Walter Zettl writes about the danger of the good ride. He says that if you have a really productive ride one day you need to be careful because you will expect it the second day. However, from the horse's point of view the next day is a whole new ball game. Perhaps they are sore from the work yesterday, perhaps they just are not in the mood and, most likely, perhaps the rider is riding with more tension because they want to continue to proceed. We need to approach each ride, he says, with no expectations. the horse in the warm up will tell you what they need that day.
Walter is a very wise man.
So on Thursday I was excited to ride Steele again. It was late afternoon (around supper time). His regular pad was dirty so I grabbed another pad. I like it- it's all cotton but more bulky than our usual one. I let Irish stay out in the field.
I started, as always with my ground work. It was a hot day and Steele was a bit sluggish but basically obedient so after a few minutes I got on. We started at the walk. He was looking around a bit but things were pretty good. Then I asked for the trot. We were trotting around for a few minutes when he started to balk.
I went back to walk to regroup. Picked up the trot and we were going well when he balked more severely. Again I walked. After the third time I stopped.
Where on earth was this resistance coming from?
Now I don't subscribe to the theory that if the horse resists it always the rider but I do believe that needs to be the first check. I made sure that I was sitting up in the saddle and not pinching. I made sure that I wasn't grabbing him in the mouth when I wanted to go forward (sending mixed messages). The same thing was happening-trotting along fine and then bam. The dogs were hanging around and Belle kept popping in and out of the tall grass. I thought that maybe he was not happy about that. But I also decided that he needed to get over it because he knows the dogs and they are well, dogs. There could be far more surprising things at a show.
After a few minutes of no success and some escalation I realized that I needed a different approach. I also realized that I was alone. So I halted and dismounted. Steele looked happy at that. I put the lunge back on and we went to work. And I mean work. After all there was no reason that I should be the only one sweating. After a few minutes of me installing 'forward' and 'now' he began to sharpen up and become more responsive.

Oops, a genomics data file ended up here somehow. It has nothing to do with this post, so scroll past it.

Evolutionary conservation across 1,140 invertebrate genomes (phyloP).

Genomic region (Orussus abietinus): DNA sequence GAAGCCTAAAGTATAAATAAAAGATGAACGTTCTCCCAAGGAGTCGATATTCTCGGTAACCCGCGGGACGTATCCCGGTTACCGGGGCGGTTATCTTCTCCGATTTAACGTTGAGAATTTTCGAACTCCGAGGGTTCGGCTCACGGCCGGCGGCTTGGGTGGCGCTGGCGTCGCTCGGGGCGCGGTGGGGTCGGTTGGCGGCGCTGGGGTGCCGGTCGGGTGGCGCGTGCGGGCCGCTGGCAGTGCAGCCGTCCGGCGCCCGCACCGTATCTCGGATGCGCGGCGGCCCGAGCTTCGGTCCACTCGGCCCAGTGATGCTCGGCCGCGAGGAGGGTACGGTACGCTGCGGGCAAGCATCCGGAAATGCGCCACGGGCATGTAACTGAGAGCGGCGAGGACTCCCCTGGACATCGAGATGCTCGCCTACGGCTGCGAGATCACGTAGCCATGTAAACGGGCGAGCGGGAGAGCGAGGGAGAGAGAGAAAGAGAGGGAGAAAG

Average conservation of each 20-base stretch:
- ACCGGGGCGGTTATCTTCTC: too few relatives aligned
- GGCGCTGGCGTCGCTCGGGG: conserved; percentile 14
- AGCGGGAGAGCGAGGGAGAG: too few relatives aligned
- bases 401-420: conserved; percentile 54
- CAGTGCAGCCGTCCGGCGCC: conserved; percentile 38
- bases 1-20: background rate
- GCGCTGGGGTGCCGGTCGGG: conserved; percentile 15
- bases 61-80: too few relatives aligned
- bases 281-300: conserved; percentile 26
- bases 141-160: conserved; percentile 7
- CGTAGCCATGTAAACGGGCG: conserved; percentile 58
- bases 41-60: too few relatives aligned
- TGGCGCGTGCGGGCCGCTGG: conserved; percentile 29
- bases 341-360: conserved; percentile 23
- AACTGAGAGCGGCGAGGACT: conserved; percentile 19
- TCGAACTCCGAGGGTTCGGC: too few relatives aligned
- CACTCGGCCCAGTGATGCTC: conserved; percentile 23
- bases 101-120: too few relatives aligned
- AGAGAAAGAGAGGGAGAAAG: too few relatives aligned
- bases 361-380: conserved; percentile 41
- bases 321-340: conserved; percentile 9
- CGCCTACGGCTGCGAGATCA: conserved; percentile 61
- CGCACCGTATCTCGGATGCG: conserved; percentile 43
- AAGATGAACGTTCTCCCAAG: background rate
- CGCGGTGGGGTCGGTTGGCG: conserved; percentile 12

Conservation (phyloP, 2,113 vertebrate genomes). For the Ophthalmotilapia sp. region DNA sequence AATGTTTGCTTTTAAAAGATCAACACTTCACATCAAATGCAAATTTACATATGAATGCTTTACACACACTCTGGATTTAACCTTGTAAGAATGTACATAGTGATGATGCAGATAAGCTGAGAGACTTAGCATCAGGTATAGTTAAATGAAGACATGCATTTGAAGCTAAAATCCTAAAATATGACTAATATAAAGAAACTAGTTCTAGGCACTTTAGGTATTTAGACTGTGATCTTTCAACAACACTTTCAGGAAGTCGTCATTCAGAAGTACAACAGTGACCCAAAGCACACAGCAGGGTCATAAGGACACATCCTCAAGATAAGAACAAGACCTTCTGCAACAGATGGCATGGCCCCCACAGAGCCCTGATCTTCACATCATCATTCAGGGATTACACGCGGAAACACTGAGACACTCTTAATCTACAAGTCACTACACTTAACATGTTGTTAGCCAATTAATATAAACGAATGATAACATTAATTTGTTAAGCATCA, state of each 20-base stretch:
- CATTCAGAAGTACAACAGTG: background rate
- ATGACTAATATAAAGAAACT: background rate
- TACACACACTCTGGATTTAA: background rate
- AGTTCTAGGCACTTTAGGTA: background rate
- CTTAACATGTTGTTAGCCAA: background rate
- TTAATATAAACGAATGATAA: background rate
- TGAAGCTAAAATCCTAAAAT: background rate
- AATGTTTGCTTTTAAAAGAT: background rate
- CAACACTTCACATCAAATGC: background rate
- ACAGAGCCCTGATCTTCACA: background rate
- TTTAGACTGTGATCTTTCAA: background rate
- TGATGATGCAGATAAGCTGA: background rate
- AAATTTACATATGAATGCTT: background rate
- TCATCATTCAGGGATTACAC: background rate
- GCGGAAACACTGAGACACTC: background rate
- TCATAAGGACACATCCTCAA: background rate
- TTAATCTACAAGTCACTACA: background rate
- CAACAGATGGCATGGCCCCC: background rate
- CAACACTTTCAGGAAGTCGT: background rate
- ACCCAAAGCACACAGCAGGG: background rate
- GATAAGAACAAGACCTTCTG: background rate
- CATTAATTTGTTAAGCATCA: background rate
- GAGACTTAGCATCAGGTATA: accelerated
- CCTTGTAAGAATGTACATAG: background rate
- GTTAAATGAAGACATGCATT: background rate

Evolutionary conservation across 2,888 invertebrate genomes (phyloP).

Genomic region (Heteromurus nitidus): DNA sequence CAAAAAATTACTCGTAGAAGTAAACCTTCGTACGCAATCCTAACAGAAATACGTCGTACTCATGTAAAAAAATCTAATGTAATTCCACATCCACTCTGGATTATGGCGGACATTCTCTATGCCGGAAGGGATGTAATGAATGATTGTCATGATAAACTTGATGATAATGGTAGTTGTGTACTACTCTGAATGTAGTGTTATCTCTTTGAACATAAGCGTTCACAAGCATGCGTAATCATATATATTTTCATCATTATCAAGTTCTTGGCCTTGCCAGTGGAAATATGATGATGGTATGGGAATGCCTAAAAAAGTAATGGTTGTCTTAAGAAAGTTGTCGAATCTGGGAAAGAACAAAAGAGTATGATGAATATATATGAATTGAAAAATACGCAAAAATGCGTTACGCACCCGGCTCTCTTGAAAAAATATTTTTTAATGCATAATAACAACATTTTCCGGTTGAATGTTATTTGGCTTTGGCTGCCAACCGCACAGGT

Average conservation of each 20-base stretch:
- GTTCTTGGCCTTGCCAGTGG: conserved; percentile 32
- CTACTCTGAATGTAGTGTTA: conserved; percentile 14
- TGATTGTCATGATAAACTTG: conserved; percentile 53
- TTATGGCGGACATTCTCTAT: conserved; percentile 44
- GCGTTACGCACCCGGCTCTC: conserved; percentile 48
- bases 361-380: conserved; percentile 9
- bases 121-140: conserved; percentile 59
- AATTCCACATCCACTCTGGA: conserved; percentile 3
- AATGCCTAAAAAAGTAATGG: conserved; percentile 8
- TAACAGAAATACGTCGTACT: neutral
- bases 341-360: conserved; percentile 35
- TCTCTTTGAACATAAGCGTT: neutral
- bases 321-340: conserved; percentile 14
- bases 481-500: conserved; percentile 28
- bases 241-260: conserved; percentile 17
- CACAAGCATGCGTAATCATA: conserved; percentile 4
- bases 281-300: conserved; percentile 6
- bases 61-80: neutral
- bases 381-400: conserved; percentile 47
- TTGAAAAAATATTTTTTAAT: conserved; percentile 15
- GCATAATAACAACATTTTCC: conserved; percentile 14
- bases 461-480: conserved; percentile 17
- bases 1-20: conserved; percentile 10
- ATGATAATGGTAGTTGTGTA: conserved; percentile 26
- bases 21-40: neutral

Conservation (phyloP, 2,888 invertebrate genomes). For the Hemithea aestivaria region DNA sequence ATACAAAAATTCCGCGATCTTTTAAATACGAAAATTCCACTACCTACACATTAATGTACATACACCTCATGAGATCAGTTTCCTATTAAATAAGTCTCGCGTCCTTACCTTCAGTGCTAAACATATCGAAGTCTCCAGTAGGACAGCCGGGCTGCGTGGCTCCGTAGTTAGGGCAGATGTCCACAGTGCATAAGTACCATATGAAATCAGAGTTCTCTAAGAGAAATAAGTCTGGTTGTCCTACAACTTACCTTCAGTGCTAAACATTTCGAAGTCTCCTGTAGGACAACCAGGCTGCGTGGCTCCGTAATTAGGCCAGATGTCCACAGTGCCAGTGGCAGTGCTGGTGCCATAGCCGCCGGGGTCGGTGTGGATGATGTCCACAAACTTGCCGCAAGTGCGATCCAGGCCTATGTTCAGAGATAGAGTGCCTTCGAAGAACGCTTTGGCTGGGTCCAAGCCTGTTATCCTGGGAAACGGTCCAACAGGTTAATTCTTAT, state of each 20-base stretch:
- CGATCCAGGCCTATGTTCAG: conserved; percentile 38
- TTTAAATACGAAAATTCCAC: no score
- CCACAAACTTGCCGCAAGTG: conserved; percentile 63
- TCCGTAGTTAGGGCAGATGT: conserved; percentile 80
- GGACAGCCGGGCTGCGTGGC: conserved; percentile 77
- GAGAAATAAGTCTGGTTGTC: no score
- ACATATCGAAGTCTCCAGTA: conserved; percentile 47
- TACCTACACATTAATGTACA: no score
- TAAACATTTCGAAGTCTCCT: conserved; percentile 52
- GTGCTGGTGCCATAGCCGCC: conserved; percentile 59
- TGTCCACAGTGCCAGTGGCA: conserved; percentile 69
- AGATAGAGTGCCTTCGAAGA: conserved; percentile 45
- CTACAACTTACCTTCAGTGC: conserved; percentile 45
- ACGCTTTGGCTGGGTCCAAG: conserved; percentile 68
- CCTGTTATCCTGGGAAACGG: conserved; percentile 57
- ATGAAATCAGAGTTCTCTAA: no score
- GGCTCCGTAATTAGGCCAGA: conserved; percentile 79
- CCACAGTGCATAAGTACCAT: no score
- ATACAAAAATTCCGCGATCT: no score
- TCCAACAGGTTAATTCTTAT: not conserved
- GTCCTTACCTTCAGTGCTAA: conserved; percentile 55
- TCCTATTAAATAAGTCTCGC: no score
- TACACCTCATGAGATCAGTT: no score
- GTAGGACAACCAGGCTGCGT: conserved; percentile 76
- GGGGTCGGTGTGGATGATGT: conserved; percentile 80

I worked him more
I give, I give!
fine. what do you want?
Yes. So got back on. We went along and it hit me- he was only resisting when we turned away from the gate and Irish. I tested it a few time. Yup. Trotting to the gate or towards Irish- fine and forward. Away from the gate and/or Irish and it was 'nope. not gonna.'
Now that I had a reason I could work on it. I realized that our ground work was not fine that I was letting him set the pace and he was convincing me that I was happy with it. He wasn't being 'bad'. I had taught him that it was okay to make decisions. sigh.
So I went to work on this issue. The goal was that we would have a nice forward trot no matter where we were in the ring. Period. We were going alone the long side (far away from the gate) when he gave a big spook at the dog.
OMG. Seriously? This is embarrassing. You are an Andalusian.
Well I'd expect this from Irish, but your breed was used in war and bullfighting. It's not like you're a thoroughbred.
Well I was really really scared.
Yeah. right. Suck it up princess, you are making a fool of yourself.
After that there were no more problems. I made sure that I confirmed my lesson and then stopped. I checked his back after- no soreness no problems. His sweat pattern was perfectly symmetrical. Perhaps the bulky saddle pad contributed but it wasn't a huge factor.
To be continued....